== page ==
§ Sir John Borlase Warren presented a petition from the governors, &c. of the Naval Asylum, pray 131 ing for the aid of parliament, to carry into effect the purposes of the institution. The petition was brought up, and read; setting forth, "that the petitioners have observed and deplored, that in this nation no provision whatever was made for the orphans of those brave men whose lives have been devoted on board of his majesty's royal navy to the defence of his empire, and therefore undertook to form an asylum for the reception of such orphans, aided by the munificence of the royal family, and by the liberality of the public, whereto not only the brave defenders of their country may look for the future support and protection of their orphans, but wherein orphans of like description are now reared by the petitioners for the service of their king and country; and that, in order to carry their objects into full effect, the petitioners do humbly petition parliament for public aid; and, in conformity with their former exertions, they trust, that by their application of any grant now made to then, the present liberality of government will prove future economy to the nation; and that, with respect to the sum requisite for the purchase of ground and the erection of buildings for the asylum, the committee repose on the generosity of parliament, while they beg leave to point out two precedents; the one is a grant, during the space of fifteen years, from 1756 to 1771 inclusive, of 33,000l. per annum, on an average, to the Foundling Hospital; the other is a grant, last year, of 32,400l. after preceding annual grants to a much larger amount, to the military asylum at Chelsea; and the petitioners hope also, that the parliament will, as in the case of the Foundling Hospital, be pleased to render the asylum and its limits free from all parliamentary and parochial dues and rates, except those already imposed thereon, and from all parochial jurisdiction whatever, civil and ecclesiastical."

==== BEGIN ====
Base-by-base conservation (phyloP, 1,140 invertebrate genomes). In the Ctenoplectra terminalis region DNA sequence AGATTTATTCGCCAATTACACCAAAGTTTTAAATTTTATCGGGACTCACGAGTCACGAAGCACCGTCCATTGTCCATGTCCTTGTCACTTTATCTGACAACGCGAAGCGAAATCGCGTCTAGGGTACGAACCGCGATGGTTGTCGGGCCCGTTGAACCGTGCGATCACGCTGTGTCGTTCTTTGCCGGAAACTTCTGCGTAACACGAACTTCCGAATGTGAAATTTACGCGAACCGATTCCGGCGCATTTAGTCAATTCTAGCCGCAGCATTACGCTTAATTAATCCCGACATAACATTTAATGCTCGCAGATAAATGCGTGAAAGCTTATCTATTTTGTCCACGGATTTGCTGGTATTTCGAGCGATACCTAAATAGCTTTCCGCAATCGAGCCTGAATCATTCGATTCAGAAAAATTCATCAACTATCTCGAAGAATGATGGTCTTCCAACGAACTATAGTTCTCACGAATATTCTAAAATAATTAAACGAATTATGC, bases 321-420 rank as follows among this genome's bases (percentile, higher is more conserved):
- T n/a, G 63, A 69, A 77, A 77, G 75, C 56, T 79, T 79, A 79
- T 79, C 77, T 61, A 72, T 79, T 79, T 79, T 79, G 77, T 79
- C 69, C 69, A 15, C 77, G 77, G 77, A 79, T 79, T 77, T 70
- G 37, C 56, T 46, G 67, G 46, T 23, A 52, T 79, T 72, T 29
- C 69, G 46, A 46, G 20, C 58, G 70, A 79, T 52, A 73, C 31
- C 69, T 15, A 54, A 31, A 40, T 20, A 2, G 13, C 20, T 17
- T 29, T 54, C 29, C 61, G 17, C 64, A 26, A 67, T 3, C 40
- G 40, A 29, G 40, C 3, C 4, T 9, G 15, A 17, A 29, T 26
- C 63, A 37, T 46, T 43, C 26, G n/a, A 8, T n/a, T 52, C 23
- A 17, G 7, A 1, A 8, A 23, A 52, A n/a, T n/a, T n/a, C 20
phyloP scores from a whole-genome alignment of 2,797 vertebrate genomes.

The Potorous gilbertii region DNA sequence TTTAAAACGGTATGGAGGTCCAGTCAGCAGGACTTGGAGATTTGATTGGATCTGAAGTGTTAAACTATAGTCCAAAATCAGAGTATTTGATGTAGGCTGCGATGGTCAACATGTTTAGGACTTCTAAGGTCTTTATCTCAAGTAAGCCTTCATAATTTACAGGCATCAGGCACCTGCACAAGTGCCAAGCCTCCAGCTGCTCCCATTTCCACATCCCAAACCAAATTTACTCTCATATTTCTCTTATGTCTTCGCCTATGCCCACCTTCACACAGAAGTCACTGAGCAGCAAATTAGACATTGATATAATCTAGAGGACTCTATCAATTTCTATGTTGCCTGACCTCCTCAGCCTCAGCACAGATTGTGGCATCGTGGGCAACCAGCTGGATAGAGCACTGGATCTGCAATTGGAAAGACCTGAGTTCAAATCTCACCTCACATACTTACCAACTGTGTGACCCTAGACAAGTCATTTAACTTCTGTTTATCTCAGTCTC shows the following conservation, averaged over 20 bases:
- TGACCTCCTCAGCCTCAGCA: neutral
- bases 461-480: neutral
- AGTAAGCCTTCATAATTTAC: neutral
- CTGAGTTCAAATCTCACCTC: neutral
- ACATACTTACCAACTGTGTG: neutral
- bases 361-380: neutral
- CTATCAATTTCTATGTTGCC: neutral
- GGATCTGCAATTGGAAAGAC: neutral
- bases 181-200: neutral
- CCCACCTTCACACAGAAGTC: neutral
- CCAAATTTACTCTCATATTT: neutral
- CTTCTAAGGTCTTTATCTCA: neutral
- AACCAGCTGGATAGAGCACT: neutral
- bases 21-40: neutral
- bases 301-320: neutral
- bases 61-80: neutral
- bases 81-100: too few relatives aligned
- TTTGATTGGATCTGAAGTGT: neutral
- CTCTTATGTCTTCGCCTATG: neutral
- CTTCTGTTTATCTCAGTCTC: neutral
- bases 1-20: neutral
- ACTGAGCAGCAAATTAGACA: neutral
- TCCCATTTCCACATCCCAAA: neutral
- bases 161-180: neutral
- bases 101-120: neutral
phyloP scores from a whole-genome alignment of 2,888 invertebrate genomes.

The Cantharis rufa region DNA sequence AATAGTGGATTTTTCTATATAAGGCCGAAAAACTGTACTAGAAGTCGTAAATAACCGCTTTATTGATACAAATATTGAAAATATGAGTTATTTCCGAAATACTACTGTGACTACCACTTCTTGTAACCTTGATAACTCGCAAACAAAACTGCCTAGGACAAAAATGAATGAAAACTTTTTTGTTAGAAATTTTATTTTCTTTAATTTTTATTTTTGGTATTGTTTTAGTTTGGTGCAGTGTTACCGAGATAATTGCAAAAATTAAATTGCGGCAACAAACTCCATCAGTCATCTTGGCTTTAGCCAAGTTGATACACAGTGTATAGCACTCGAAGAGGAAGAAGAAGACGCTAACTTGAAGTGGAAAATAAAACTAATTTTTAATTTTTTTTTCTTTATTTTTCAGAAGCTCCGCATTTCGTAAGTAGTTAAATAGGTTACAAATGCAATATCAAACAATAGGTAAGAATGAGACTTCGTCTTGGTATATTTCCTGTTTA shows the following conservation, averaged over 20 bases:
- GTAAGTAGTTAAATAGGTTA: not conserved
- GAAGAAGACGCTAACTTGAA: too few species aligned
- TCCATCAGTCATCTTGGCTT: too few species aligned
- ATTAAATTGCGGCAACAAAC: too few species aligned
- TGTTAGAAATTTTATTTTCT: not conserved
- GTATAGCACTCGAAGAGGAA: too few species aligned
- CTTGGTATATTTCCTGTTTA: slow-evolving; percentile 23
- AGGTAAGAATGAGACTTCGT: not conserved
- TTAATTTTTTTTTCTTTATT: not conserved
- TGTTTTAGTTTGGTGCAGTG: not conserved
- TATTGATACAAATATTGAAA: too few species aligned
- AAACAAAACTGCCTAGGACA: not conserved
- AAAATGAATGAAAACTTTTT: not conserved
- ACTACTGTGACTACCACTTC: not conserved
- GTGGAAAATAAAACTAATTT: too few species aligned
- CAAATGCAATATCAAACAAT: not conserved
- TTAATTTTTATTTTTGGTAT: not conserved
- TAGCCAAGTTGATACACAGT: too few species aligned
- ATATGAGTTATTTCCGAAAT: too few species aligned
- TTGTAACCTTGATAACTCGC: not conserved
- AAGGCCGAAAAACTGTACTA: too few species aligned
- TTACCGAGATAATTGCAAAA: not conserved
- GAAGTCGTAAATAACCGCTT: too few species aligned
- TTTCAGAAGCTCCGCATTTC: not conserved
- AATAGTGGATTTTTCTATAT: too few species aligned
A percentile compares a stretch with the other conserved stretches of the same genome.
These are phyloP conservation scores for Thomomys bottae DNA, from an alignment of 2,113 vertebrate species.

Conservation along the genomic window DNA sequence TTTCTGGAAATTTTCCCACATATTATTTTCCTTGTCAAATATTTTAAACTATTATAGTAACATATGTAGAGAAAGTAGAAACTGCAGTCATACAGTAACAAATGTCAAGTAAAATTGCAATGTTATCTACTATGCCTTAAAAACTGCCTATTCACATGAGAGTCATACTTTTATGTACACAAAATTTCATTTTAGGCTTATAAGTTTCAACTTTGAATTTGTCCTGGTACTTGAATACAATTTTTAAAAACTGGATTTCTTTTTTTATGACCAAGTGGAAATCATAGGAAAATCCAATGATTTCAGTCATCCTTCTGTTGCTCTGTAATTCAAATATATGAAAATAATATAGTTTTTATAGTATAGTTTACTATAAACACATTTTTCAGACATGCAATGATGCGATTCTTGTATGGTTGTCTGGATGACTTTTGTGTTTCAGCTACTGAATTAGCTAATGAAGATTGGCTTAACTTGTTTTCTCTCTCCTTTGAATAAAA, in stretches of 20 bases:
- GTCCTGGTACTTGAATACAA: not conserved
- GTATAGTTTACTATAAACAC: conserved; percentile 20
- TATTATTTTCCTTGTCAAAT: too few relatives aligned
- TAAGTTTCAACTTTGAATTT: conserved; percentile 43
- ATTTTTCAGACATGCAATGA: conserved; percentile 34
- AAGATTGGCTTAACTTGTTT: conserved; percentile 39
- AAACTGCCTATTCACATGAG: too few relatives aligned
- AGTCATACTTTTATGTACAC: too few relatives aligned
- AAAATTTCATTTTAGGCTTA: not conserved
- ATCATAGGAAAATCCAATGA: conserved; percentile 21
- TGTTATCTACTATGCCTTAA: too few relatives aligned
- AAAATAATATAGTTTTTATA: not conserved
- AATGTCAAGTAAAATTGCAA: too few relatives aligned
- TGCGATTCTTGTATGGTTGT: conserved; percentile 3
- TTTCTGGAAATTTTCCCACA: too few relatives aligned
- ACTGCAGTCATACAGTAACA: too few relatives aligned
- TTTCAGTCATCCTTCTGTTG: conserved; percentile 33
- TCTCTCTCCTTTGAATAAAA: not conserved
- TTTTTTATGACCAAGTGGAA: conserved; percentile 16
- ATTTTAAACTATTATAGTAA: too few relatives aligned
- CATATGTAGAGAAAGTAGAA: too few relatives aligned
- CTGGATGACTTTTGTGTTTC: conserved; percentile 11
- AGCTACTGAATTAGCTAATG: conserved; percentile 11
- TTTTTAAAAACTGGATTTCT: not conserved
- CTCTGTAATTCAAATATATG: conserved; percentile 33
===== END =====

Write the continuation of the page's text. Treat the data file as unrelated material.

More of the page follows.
§ Mr. Pierrepoint seconded the motion, and expressed his full persuasion, that the house and the country at large would be cheerfully disposed to concur in granting liberal aid to an institution, the object of which was to protect the orphans of those gallant seamen who had bravely fallen in the defence of their country.
§ Mr. Wilberforce too supported the petition, and heartily approved its object; hoping the house would institute a full enquiry into the subject, and extend its provisions to the orphans of officers in the same 132 manner as in the military asylum at Chelsea.—The petition was referred to a committee.